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Akhil Kumar, partner and chief compliance officer, Arch Global Advisors, tells GOBankingRates that President Biden’s proposal is a “calculated political move to go after high net-worth individuals that for the last several years have avoided paying taxes. There is an estimate that there is over $700 billion in tax revenue that can be generated from this group. How I look at it, the government could be getting up to a 10x return on every additional dollar sent to the IRS for enforcement.”

He adds that the proposed tax increase for the individuals making more than $400,000 a year described as high income earners can be “misleading. “Depending on where you live in the United States, $400,000 might not necessarily be high income, as the cost of living varies state by state. For example, a family of 4 living in New York City will need every penny of the $400,000 income to be able to support a mortgage, taxes and living expenses, compared to the same expenses if they were residents of a different part of the country.”

However, some observers decry the plan in its totality, saying that an increase in funding to audit high earners will find that the rich, or those earning more than $1 million, “don’t cheat because they don’t have to cheat,” according to Tom Wheelwright, CPA and author of “Tax-Free Wealth.”

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“The tax law is set up as a series of incentives and the rich know where to find the incentives. My experience is that most of the actual cheating goes on at the lower income levels, especially small businesses that operate through Schedule Cs (sole proprietors),” Wheelwright tells GOBankingRates. “A better use of the IRS’ funding increase would be to provide better customer service to give the public a sense of fairness in the system. Less than 20% of calls to the IRS are ever answered, and even tax professionals have a difficult time getting someone to answer a simple question.”

Biden’s plan would also require financial institutions to report information on account flows so that earnings from investments and business activity are subject to reporting, like wages already are. In addition, further resources would focus on large corporations, businesses, estates and higher-income individuals. “Altogether, this plan would raise $700 billion over 10 years,” the White House fact sheet states.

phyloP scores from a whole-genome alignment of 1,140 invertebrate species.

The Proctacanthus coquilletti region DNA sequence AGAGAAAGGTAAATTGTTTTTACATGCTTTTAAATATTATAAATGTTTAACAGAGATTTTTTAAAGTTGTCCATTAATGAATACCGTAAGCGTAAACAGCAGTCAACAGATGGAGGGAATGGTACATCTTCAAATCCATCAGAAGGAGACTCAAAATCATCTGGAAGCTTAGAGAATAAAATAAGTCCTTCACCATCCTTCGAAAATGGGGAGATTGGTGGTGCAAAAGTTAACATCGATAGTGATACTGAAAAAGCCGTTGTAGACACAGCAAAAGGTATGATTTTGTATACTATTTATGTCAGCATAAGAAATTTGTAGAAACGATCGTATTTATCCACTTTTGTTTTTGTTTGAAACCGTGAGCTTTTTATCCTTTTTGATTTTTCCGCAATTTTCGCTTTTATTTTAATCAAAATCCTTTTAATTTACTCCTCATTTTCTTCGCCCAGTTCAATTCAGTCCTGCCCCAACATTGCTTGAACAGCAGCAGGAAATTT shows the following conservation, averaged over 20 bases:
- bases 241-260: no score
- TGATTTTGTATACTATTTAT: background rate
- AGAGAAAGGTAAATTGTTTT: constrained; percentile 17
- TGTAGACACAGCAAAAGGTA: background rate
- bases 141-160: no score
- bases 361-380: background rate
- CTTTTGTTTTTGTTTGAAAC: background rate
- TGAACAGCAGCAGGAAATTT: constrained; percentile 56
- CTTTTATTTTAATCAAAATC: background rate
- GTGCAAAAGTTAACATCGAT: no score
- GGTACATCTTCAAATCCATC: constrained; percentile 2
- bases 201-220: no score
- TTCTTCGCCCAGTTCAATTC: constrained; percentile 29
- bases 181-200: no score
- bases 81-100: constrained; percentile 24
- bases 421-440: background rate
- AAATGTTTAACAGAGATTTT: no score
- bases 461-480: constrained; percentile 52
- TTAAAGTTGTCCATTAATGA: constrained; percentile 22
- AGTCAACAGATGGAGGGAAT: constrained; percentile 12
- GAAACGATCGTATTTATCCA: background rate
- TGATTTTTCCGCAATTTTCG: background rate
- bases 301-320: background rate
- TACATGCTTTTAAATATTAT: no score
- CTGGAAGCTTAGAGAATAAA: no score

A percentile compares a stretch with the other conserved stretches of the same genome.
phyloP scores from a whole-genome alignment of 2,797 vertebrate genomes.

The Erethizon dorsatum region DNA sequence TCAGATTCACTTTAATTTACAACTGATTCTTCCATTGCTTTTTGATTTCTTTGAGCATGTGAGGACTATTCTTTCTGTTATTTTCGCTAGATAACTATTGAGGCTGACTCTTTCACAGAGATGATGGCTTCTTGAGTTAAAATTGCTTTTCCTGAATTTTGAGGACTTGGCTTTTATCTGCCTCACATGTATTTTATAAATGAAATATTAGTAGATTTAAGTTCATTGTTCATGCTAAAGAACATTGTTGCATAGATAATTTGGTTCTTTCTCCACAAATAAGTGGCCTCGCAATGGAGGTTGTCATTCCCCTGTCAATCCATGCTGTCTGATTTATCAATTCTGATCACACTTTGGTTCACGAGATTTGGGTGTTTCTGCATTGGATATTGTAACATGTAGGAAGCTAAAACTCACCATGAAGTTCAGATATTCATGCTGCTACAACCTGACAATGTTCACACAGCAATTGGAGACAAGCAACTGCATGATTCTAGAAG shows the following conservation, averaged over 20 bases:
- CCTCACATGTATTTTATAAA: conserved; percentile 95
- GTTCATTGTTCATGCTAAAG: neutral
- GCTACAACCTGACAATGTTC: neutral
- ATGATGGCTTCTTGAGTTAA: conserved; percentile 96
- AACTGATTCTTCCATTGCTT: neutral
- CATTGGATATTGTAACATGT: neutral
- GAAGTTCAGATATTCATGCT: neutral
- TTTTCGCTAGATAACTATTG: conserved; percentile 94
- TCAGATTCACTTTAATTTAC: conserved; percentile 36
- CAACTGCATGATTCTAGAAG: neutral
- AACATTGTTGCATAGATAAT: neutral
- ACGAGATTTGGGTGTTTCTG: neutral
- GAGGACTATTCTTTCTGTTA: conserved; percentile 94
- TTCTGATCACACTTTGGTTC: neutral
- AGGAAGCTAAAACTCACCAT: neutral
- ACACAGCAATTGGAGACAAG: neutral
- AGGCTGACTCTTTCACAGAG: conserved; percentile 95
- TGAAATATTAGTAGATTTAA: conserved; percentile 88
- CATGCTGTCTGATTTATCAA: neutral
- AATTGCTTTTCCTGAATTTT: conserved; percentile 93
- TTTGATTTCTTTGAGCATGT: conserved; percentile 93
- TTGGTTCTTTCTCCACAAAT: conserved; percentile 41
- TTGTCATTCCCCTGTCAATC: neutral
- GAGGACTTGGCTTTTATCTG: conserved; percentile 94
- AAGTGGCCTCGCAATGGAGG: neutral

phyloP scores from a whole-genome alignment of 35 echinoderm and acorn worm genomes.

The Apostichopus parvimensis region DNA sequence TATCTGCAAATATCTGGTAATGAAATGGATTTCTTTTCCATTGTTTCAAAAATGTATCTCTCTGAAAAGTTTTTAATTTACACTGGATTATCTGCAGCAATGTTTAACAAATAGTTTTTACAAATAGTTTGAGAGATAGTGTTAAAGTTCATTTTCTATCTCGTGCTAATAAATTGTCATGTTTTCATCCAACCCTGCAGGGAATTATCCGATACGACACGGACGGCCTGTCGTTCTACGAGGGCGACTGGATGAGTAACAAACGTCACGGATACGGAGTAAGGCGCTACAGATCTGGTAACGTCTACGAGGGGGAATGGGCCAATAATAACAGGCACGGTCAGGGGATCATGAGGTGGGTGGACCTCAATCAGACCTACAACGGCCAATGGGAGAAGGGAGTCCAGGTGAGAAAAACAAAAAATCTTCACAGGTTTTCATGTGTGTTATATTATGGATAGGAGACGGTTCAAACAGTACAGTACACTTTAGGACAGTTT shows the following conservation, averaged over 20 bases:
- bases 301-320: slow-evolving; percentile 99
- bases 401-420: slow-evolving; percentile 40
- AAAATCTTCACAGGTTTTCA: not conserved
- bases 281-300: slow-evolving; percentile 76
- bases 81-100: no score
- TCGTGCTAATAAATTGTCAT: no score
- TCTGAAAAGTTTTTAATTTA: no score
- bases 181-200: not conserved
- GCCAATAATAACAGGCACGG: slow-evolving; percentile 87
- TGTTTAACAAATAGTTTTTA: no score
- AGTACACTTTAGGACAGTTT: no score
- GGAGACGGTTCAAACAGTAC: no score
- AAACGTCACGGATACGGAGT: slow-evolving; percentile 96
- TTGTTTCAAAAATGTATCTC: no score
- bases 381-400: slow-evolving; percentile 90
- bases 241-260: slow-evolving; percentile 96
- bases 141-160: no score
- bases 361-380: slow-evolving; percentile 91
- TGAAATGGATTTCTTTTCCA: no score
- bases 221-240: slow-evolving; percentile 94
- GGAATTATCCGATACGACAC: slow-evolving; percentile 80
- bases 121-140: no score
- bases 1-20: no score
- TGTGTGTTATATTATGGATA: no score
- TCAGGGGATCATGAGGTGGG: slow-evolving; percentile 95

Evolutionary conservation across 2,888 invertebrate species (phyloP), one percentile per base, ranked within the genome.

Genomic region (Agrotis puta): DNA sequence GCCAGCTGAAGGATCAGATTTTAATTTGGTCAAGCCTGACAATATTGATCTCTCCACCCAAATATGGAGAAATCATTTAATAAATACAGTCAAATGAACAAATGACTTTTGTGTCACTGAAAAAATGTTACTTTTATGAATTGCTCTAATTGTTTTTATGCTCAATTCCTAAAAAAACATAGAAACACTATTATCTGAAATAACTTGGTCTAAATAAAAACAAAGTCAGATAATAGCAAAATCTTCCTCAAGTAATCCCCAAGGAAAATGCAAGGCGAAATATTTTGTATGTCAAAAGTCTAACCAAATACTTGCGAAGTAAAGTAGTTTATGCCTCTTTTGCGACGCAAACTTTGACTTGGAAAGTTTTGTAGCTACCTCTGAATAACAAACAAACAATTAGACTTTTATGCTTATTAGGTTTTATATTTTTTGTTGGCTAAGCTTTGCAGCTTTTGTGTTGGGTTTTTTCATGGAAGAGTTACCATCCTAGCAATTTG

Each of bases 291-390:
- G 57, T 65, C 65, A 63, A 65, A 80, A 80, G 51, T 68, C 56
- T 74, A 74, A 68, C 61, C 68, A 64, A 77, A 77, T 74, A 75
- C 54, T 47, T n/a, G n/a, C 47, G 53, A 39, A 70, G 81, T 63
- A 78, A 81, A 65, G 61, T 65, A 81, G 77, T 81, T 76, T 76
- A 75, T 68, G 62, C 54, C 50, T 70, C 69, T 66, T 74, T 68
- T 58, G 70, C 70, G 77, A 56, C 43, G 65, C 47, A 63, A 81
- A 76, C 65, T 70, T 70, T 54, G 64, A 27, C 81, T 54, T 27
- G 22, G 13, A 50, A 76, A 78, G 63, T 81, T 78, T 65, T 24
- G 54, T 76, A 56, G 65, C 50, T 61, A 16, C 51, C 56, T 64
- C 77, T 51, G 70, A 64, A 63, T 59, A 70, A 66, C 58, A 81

The IRS budget has decreased by nearly 15% since 2011, and its enforcement budget has dropped by 25% during this period, according to a research report by Summers and Natasha Sarin, Biden’s deputy assistant secretary for economic policy at the Treasury. “Because of this decrease in enforcement resources, today the IRS has fewer auditors than it had at any point since World War II,” they say in the report.

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About the Author

Yaël Bizouati-Kennedy is a full-time financial journalist and has written for several publications, including Dow Jones, The Financial Times Group, Bloomberg and Business Insider. She also worked as a vice president/senior content writer for major NYC-based financial companies, including New York Life and MSCI. Yaël is now freelancing and most recently, she co-authored  the book “Blockchain for Medical Research: Accelerating Trust in Healthcare,” with Dr. Sean Manion. (CRC Press, April 2020) She holds two master’s degrees, including one in Journalism from New York University and one in Russian Studies from Université Toulouse-Jean Jaurès, France.